|KEY WORD : art history / general terms|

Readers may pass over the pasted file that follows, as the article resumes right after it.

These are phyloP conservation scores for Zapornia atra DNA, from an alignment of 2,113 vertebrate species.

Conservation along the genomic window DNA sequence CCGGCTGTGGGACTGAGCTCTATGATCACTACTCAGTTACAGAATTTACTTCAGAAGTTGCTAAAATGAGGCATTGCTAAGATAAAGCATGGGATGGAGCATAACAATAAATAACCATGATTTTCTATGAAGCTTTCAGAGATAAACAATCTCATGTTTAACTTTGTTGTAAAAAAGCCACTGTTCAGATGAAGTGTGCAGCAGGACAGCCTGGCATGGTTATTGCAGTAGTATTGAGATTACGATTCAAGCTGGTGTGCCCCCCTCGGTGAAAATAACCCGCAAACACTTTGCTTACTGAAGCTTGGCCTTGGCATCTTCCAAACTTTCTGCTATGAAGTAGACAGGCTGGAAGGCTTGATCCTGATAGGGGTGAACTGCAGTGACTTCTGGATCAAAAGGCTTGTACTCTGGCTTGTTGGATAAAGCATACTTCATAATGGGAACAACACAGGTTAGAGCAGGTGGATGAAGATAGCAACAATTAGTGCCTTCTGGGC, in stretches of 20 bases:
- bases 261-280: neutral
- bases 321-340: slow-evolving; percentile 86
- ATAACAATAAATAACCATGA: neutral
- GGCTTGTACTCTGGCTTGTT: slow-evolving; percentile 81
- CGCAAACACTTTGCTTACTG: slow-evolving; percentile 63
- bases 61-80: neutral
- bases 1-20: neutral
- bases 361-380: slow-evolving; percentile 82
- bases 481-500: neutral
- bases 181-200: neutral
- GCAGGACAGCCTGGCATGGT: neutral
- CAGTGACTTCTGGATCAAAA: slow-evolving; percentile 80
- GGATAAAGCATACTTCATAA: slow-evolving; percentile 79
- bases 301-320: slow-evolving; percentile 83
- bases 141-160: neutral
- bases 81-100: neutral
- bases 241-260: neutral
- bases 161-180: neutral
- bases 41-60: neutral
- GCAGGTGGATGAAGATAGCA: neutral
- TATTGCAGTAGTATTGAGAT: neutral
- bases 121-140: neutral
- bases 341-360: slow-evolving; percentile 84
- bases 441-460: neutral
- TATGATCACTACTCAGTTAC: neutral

|The capacity to be moved deeply, an aesthetic ideal associated with Heian period literature and aristocratic values. An empathetic response to the ephemerality of existence, aware usually implies sadness, although implications of joy and amazement are also possible. The word, a conjunction of the exclamations a あ and hare はれ, first appeared in the MAN'YOUSHUU 万葉集, but reached its peak of popularity in GENJI MONOGATARI 源氏物語 (The Tale of Genji, see *genji-e 源氏絵), where it is used 1,044 times as either a noun, a verb, awarebu あわれぶ, or as adjectival phrases, awarenaru あわれなる and awareto あわれと. Aware was used often as a critical term, hanshi 判詞, in poetry competitions, utaawase 歌合, and also appears in waka 和歌 criticism such as Fujiwara Shunzei's 藤原俊成 (1114-1204) KORAI FUUTAISHOU 古来風体抄 and later in theory on linked-verse, renga 連歌. In this linked-verse usage, aware acquired a connotation of elegant beauty. Although aware most properly distinguishes an internal, personal response to external phenomena, the association of the term with ephemeral beauty had repercussions for Heian art, adding a layer of depth to the outer expression of courtliness *miyabi 雅. The presence of aware in literature, such as The Tale of Genji and The Tales of Ise (see *ise monogatari-e 伊勢物語絵) then provided subjects for various forms of art, including painting, thus extending the influence of aware well beyond the Heian period. The phrase mono no aware もののあわれ (the pathos of things), was used by Motoori Norinaga 本居宣長 (1730-1801) to distinguish the broader Heian use of the term from the personal and idiosyncratic Edo period usage.|
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